[Headline supplied by the THES, our title: "Beware the Computologers"].
It often seems like we can't win in Artificial Intelligence. On the one hand, people like Professor Roger Penrose say that computers will never be intelligent, but on the other hand, people like Professor Kevin Warwick say that robots will soon be intelligent enough to take over the world! It's important to remember that these are individual predictions of the future. Just as astrologers draw upon astronomy, what we call 'computologers' like Penrose and Warwick misuse computer science to predict our future.
While everyone is entitled to their beliefs, it has been our mistake in AI to let the opinions of computologers go largely unchallenged. Therefore, representing the largest and oldest AI society in Britain, the committee of the Society for the Study of Artificial Intelligence and the Simulation of Behaviour (SSAISB) has decided to take a stand on this issue. We are particularly worried about the education of the nation's children through the forthcoming Royal Institute Christmas Lectures, to be presented by Kevin Warwick. With such high profile events lending credence to computology, we can no longer just stand by and keep a clear conscience.
Although Professor Warwick probably won't scare the children this Christmas by announcing that in their fifties they will be the slaves of robots, he has repeated this belief on many occasions in the press, in his books and on television and radio. People still listen because this sort of tale has always sold well, from War of the Worlds to the Terminator. It wouldn't be so bad if these stories were just there to make people think, but Professor Warwick has gone further, becoming a masterful self-publicist on fashionable but flimsy 'science'. In one stunt, a doctor placed a microchip under Warwick's skin to communicate with computers. Warwick claimed to be a cyborg, but, unless he intended to walk around naked, the same effect could have been achieved with a badge on his shirt. More seriously, this 'experiment' trivialised very important technology such as pacemakers and ear implants.
So, what can AI do when faced with stories of doom and Hollywood style destruction? How can the truth compete with such hyperbole? To defend our research from computologers such as Penrose, the AI community has done real science to reclaim words such as creativity and emotion which they claim computers will never have. In particular, the SSAISB is currently organising a conference covering emotion, creativity, consciousness and society. To discourage people like Warwick, we refrain from making predictions about the long-term future of AI. Instead, we go about our business by automating tasks which humans use intelligence to achieve including proving theorems, harmonising melodies, finding protein structures and beating chess grandmasters, to name some recent successes.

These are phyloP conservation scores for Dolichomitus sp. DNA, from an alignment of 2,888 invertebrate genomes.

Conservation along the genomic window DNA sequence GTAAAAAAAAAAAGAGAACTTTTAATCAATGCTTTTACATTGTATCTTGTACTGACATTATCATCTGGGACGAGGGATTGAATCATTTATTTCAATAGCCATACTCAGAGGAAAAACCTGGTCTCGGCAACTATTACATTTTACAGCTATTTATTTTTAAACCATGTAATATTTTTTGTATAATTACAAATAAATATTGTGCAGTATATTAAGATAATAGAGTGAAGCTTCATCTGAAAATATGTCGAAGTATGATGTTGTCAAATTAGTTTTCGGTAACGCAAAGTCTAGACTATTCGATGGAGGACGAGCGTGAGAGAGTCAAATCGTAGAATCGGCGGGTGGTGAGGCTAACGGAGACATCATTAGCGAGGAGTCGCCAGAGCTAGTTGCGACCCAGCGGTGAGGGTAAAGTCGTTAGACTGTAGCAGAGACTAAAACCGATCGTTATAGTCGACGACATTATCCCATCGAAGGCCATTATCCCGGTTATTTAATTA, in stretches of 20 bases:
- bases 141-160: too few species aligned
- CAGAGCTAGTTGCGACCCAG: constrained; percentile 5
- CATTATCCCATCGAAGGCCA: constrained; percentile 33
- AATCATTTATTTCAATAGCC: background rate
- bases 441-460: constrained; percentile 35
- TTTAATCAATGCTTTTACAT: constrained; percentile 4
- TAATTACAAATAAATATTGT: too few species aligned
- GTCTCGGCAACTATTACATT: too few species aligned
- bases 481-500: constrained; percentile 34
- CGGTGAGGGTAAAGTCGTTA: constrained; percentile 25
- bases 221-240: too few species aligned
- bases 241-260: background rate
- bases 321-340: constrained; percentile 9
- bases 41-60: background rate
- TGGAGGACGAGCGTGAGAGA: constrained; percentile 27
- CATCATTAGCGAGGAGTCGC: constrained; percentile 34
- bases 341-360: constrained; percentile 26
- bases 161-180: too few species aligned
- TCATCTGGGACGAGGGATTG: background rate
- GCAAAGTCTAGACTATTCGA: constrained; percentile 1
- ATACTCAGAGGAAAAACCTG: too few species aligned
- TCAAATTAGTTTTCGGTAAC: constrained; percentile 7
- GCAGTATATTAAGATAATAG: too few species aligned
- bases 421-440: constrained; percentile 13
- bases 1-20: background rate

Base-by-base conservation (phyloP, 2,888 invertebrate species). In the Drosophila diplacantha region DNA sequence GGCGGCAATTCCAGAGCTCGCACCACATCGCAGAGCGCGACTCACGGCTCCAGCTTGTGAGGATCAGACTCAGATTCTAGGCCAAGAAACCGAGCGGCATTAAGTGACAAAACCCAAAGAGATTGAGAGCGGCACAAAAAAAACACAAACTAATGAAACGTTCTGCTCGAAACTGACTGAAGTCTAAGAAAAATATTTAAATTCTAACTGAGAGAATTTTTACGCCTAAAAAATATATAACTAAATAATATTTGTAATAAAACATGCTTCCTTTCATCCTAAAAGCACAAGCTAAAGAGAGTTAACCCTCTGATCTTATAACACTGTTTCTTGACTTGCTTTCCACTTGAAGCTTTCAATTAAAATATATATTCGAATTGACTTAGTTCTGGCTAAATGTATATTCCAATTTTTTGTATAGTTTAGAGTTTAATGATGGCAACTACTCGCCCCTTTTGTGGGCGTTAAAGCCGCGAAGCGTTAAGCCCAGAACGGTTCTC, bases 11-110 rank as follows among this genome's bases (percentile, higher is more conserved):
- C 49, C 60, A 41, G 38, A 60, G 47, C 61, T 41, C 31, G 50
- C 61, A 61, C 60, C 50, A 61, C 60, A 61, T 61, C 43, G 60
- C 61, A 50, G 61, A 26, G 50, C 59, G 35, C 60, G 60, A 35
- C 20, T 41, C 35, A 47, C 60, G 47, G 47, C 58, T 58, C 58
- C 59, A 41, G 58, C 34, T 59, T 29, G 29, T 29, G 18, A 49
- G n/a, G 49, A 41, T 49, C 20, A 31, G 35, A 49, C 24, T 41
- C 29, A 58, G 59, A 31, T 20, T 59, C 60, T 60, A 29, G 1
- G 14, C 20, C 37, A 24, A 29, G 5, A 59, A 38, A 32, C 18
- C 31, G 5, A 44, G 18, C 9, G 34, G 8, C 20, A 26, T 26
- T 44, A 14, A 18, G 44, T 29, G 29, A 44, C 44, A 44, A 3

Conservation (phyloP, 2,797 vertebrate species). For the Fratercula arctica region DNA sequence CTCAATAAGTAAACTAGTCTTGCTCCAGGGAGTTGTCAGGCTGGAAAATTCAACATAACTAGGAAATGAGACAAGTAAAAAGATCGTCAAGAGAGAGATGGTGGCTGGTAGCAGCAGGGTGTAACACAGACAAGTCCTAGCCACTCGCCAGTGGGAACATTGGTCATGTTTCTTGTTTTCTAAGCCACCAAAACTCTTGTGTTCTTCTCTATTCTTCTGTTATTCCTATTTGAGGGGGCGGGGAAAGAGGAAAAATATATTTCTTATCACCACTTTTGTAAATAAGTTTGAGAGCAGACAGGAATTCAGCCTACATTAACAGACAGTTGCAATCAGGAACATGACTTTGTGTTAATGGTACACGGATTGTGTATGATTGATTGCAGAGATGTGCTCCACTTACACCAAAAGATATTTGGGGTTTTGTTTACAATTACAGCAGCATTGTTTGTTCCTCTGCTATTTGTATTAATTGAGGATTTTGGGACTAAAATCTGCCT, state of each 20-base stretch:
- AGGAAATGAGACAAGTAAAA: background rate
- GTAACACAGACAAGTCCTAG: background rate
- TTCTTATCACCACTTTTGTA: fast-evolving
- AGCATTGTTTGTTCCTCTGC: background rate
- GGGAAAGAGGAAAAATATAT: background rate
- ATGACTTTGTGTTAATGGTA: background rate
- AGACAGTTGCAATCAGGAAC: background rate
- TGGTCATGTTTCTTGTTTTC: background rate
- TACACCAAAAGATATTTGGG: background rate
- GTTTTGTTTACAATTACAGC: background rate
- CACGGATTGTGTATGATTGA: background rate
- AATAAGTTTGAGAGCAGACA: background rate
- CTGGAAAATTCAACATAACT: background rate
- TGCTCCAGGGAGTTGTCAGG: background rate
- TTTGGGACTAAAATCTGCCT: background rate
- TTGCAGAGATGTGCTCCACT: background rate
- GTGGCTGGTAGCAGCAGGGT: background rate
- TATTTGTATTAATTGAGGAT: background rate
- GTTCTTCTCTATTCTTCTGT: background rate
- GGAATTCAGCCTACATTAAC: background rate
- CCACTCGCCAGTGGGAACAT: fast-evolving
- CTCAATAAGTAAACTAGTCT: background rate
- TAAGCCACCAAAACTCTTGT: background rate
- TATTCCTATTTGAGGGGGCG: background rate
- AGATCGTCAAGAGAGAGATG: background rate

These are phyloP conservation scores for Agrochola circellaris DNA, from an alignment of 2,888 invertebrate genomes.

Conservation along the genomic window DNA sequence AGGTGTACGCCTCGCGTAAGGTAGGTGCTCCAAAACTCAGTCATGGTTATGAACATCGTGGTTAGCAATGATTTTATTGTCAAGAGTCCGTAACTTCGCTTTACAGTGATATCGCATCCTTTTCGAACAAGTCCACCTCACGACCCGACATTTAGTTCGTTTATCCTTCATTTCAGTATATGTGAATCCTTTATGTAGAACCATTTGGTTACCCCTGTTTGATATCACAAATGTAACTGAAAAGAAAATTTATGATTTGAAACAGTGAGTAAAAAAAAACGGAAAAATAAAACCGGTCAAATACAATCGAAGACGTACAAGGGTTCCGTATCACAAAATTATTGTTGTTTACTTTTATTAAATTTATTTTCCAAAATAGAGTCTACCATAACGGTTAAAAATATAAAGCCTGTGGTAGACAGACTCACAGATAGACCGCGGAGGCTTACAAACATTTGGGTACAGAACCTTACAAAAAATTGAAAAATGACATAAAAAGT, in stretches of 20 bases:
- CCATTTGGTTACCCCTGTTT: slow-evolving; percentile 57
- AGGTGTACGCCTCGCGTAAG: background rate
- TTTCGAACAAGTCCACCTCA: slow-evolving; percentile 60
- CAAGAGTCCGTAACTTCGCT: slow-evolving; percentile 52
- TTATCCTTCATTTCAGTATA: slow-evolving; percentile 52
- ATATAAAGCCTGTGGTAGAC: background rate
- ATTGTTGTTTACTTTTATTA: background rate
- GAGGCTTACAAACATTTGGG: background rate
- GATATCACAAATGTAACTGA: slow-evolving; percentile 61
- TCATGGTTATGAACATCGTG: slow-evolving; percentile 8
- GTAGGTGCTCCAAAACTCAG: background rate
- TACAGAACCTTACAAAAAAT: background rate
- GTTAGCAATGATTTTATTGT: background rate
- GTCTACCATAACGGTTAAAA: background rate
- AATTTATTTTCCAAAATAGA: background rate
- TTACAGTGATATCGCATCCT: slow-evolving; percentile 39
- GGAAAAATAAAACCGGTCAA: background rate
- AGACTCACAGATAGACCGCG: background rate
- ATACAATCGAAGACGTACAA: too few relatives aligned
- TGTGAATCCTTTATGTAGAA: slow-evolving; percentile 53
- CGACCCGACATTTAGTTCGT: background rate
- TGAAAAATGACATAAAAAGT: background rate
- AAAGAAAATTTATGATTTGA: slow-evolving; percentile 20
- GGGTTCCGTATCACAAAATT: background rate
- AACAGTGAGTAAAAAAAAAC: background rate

Kevin Warwick is often presented as an AI expert. However, as his opinions are so far removed from the majority view in AI, we feel that he is not a spokesman for our subject and allowing him influence through the Christmas lectures is a danger to the public perception of science. We take as our mandate the many letters of complaint received by Susan Greenfield, who organises the lectures. Professor Greenfield has received so many complaints that she sends a stock reply to most.
Because we don't agree with him, the last thing we want to do is silence Professor Warwick or people like him. Debating our technological future is very important, but it must be a reasoned debate rather than a series of tantalising stories. It's important for the public to see the other side of the coin because the predictions of computologers are simply not shared by the majority of AI researchers. Luckily, some people in the public eye share our misgivings. Jeremy Paxman recently said that Kevin Warwick was "either a visionary or a publicity-mad lunatic". While the previous Christmas lecturers have indeed included truly visionary professors, we strongly believe this is not true of Kevin Warwick.
Published in the Times Higher Education Supplement.